BOWMANVILLE, Ont. – Ontario’s Long Combination Vehicle (LCV) program has gotten even longer, with the provincial government doubling the number of carriers that can participate. Starting in March, the program expansion has seen as many as 160 LCVs from 80 carriers gracing the province’s highways.
Each carrier is still limited to just two permits, which has caused some grumbling among fleets who helped pioneer the program, but will there be any grumbling from other drivers when more Twin-53s hit the road? Truck News went to the Fifth Wheel Truck Stop in Bowmanville, Ont. to find out what drivers think about the program and its continued expansion.
Mike Brosseau, a driver with Kemira Water Solutions out of Verdan, Que., says the LCV program is a good idea since there aren’t enough new drivers taking the place of retiring drivers. “We don’t have any drivers from the new generatio; we don’t have any drivers left. It will be my turn soon to take my retirement, so maybe another two years on the road and then maybe I’ll quit,” says the 35-year veteran.
However, Brosseau notes, if the program is going to take off, carriers have to be willing to pay a higher rate for LCV operators.
“The pay is not good for (the LCV program in Quebec). Around the Montreal area, they pay 35-40 cents for one (53-ft. trailer) and they give you three cents more per mile for the second one. I am not interested to work for an extra three cents to pull another one at 90 km/h; it’s too slow,” says Brosseau, who has a licence to operate LCVs, though he hasn’t used it.
Will Johnston, a driver with Laidlaw Carriers out of Woodstock, Ont., says he’s had no problem sharing the road with Twin-53s since the program started, but would like to see a couple changes made. “They have pretty tight regulations on horsepower and safety, so they are not blowing up hills or nothing there,” he says. “As far as expanding it, I wish they would put tighter regulations on and make sure that senior drivers are behind the wheel and not new drivers.”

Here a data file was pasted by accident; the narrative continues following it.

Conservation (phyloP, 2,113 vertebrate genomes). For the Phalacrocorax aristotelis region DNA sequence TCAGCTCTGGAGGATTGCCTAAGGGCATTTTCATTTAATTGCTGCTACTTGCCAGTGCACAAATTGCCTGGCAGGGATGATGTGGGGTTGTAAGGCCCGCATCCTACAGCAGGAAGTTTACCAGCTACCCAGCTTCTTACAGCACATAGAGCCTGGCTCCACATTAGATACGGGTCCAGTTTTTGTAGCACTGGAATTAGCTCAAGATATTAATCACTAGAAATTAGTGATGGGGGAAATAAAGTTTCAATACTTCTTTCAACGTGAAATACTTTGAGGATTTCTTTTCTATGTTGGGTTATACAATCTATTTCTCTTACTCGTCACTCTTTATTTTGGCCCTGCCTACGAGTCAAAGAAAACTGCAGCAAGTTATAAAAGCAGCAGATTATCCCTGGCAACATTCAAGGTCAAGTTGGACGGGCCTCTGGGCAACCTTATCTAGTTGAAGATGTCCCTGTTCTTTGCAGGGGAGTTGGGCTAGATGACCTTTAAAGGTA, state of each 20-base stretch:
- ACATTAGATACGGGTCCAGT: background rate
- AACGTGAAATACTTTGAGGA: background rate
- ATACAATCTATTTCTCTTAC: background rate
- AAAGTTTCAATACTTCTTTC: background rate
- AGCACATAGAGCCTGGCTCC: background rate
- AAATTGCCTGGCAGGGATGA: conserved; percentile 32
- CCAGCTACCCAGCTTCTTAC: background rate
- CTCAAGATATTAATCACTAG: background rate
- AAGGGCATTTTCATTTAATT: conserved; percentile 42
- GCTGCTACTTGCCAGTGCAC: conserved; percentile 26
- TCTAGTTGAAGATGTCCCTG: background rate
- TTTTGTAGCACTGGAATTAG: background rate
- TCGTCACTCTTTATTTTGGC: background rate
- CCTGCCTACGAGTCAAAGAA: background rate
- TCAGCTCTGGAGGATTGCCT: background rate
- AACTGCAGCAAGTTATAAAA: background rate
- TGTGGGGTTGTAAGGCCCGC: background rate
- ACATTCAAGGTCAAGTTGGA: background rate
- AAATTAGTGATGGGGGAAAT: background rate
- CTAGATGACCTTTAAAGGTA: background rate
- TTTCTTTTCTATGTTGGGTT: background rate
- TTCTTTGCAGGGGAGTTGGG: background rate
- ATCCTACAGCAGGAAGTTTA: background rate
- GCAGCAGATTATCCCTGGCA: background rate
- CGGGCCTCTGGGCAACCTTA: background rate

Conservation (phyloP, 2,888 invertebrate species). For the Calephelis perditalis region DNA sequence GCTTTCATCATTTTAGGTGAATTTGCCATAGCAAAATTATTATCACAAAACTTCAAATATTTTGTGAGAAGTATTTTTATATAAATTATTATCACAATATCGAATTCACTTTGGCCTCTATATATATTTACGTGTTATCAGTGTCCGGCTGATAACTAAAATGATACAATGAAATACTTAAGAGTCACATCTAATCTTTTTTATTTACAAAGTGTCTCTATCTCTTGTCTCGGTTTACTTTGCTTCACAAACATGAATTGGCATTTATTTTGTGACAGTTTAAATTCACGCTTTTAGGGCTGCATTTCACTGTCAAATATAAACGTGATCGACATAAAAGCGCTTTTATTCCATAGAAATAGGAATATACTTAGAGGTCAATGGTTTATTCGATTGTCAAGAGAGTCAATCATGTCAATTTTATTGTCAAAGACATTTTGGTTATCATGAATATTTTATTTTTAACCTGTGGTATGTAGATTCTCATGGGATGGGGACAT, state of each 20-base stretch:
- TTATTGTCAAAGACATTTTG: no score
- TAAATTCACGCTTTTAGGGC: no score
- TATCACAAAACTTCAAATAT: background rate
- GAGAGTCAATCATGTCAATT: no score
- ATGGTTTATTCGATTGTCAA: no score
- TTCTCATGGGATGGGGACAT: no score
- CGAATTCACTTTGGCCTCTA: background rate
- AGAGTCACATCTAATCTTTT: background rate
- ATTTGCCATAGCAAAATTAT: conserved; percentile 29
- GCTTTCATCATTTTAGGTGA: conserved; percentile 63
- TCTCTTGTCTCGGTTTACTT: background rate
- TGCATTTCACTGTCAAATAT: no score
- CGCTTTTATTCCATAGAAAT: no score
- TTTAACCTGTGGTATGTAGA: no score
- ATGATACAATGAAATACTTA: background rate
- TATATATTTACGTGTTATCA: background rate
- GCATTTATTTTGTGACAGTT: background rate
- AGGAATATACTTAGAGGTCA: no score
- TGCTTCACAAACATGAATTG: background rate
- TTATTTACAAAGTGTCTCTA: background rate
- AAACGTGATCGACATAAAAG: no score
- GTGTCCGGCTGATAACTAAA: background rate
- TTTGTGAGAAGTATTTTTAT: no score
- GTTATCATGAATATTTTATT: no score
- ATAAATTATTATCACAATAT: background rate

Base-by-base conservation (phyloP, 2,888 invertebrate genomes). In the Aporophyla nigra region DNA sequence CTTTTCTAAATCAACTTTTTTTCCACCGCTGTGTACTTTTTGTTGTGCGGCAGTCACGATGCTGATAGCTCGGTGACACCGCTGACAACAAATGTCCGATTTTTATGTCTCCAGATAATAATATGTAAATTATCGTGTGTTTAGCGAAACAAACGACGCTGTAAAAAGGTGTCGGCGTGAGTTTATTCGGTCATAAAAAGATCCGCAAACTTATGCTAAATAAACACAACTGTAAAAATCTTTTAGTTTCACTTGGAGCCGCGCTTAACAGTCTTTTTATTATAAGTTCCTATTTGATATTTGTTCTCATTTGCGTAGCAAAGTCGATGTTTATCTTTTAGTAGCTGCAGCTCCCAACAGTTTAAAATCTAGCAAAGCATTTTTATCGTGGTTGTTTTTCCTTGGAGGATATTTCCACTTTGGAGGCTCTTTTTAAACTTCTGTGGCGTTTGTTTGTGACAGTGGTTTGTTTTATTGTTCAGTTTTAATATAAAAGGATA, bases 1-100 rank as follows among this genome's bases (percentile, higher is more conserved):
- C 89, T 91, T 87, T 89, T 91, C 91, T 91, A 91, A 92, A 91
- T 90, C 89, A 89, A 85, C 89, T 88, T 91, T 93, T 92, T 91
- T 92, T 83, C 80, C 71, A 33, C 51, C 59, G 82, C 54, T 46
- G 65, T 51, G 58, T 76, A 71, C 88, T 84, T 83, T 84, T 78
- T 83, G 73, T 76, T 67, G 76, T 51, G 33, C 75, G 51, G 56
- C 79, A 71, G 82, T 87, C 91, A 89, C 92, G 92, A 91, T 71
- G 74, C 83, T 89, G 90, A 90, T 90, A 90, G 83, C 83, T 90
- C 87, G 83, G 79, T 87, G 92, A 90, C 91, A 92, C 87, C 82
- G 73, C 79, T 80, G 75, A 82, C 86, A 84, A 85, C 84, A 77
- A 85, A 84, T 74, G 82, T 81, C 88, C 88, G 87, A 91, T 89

In terms of a threat to job security, Johnston calls the LCV program a “fad,” noting that with the “cutthroat” competition present in dry van these days, “it’s just another thing, really.”
Neil Candler, a driver with Electro out of Trenton, Ont., says the LCV program is “killing the industry” by “taking a man’s work away.”
“You are taking what could be two loads of freight out of Toronto to Montreal down to one guy. Like it’s not hard enough to make a living out here,” he told Truck News. “You don’t see a lot of these smaller carriers doing it; it’s all the big corporations doing it, and they will continue to do it. They are in competition with the rails, so they are going to have to do that. I do not agree with it.”
Philip Goinz, a driver with Averitt Express out of Louisville, Ky., makes a dedicated run to Ontario once a week and has seen several LCV configurations during his time in the province. He says that finding adequate parking is a big enough issue when hauling one trailer and that doubling up only exacerbates the problem.
“When they get somewhere, they have nowhere to park because they are too long; there are no parking places in the new service plazas that they built,” he says, noting that LCVs can also cause traffic snarls because they take so long for a typical tractor-trailer to pass.
“If you double the number that are on the roads, you are going to double the problems, that is the way I look at it.”
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